Short duration rainfall extremes in Ireland: influence of climatic variability

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dc.contributor.author Leahy, Paul G.
dc.contributor.author Kiely, Gerard
dc.date.accessioned 2012-09-18T11:42:34Z
dc.date.available 2012-09-18T11:42:34Z
dc.date.copyright 2010
dc.date.issued 2011-02
dc.identifier.citation LEAHY, P.G. & KIELY, G. 2011. Short Duration Rainfall Extremes in Ireland: Influence of Climatic Variability. Water Resources Management, 25(3), 987-1003. doi: http://dx.doi.org/10.1007/s11269-010-9737-2 en
dc.identifier.volume 25 en
dc.identifier.issued 3 en
dc.identifier.startpage 987 en
dc.identifier.endpage 1003 en
dc.identifier.issn 0920-4741
dc.identifier.issn 1573-1650
dc.identifier.uri http://hdl.handle.net/10468/710
dc.identifier.doi 10.1007/s11269-010-9737-2
dc.description.abstract A widely-noted change in the North Atlantic circulation in the 1970s affected the spatial distribution and seasonal pattern of rainfall over Ireland. To examine if this was accompanied by a change on short duration precipitation extremes, multi-decadal time series from the second half of the twentieth century of thirteen hourly precipitation stations in Ireland have been analysed for the occurrence of extreme values over several durations of up to 24 h. Strong evidence was found for a change since the late 1970s in short duration rainfall depths, particularly in the west of the country. Precipitation depth-duration-frequency analyses over two sub-periods showed that at several locations, storm event magnitudes which corresponded to a 30 year return period before 1975 had a return period close to 10 years in the post-1975 period. The widespread increase in spring and autumn rainfall and the local increases in the frequencies and magnitudes of severe rainfalls have implications for engineering hydrology, flood risk analysis and water resources management. The necessity of using up-to-date data to derive design storm magnitudes is stressed, due to the possible influence of underlying climatic shifts. Furthermore, as non-stationarity has been demonstrated, the use of long timeseries extending beyond thirty years into the past will result in underestimation of storm intensities in many areas. en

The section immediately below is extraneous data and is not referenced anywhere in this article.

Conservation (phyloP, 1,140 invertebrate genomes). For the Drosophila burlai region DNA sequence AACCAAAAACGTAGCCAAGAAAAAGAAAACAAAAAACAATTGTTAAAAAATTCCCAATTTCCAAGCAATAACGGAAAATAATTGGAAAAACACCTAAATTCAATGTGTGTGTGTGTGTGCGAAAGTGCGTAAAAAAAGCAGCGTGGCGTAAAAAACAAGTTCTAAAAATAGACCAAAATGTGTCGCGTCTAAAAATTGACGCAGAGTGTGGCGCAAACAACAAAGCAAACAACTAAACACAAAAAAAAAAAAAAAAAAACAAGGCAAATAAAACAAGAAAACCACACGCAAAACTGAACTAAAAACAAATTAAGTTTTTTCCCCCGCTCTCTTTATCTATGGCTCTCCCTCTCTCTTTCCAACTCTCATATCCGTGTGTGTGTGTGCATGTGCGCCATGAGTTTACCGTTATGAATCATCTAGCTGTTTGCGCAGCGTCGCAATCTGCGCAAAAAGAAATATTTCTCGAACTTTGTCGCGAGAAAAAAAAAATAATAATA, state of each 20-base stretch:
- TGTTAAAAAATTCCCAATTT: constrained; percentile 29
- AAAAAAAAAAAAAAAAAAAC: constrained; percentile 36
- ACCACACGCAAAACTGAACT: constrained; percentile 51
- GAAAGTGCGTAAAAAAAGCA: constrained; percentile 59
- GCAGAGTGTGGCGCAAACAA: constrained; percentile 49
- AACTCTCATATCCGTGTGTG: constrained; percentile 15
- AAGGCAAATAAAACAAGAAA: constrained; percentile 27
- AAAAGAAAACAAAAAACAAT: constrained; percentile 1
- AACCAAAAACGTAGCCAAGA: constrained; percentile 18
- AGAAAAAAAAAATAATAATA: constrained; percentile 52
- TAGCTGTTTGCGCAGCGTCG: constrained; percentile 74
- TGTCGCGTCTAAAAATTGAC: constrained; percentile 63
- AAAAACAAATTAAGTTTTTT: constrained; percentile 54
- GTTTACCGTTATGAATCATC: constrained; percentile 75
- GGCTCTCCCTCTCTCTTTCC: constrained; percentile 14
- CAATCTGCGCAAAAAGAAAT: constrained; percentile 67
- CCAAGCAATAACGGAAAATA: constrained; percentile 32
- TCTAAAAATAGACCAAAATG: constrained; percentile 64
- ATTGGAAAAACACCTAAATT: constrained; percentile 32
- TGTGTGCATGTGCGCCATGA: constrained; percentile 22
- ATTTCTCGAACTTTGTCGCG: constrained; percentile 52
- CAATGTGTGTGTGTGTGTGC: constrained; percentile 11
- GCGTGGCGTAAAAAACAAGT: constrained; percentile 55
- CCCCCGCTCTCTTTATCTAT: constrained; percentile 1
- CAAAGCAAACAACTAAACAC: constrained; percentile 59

dc.description.sponsorship Science Foundation Ireland (Stokes Lectureship programme); Environmental Protection Agency (STRIVE programme Extreme Weather, Climatic Shifts & Natural Disasters in Ireland, grant number 2007/CCRP/2.7) en
dc.format.mimetype application/pdf en
dc.language.iso en en
dc.publisher Springer Netherlands for European Water Resources Association en
dc.rights Copyright © 2010, Springer Science+Business Media B.V. The final publication is available at www.springerlink.com en
dc.subject Precipitation extremes en
dc.subject Climate en
dc.subject Nonstationarity en
dc.subject Depth-duration-frequency en
dc.subject North Atlantic oscillation en
dc.title Short duration rainfall extremes in Ireland: influence of climatic variability en
dc.type Article (peer-reviewed) en
dc.internal.authorurl http://research.ucc.ie/profiles/D012/paulleahy en
dc.internal.authorurl http://research.ucc.ie/profiles/D012/gkiely en
dc.internal.authorcontactother Paul Leahy, Civil Engineering, University College Cork, Cork, Ireland. +353-21-490-3000 Email: paul.leahy@ucc.ie en
dc.internal.authorcontactother Gerard Kiely, Civil Engineering, University College Cork, Cork, Ireland. +353-21-490-3000 Email: g.kiely@ucc.ie en
dc.internal.availability Full text available en
dc.date.updated 2012-09-17T12:40:03Z
dc.description.version Accepted Version en
dc.internal.rssid 66629985
dc.contributor.funder Science Foundation Ireland en
dc.contributor.funder Environmental Protection Agency en
dc.description.status Peer reviewed en
dc.identifier.journaltitle Water Resources Management en
dc.internal.copyrightchecked No en
dc.internal.licenseacceptance Yes en
dc.internal.IRISemailaddress paul.leahy@ucc.ie en


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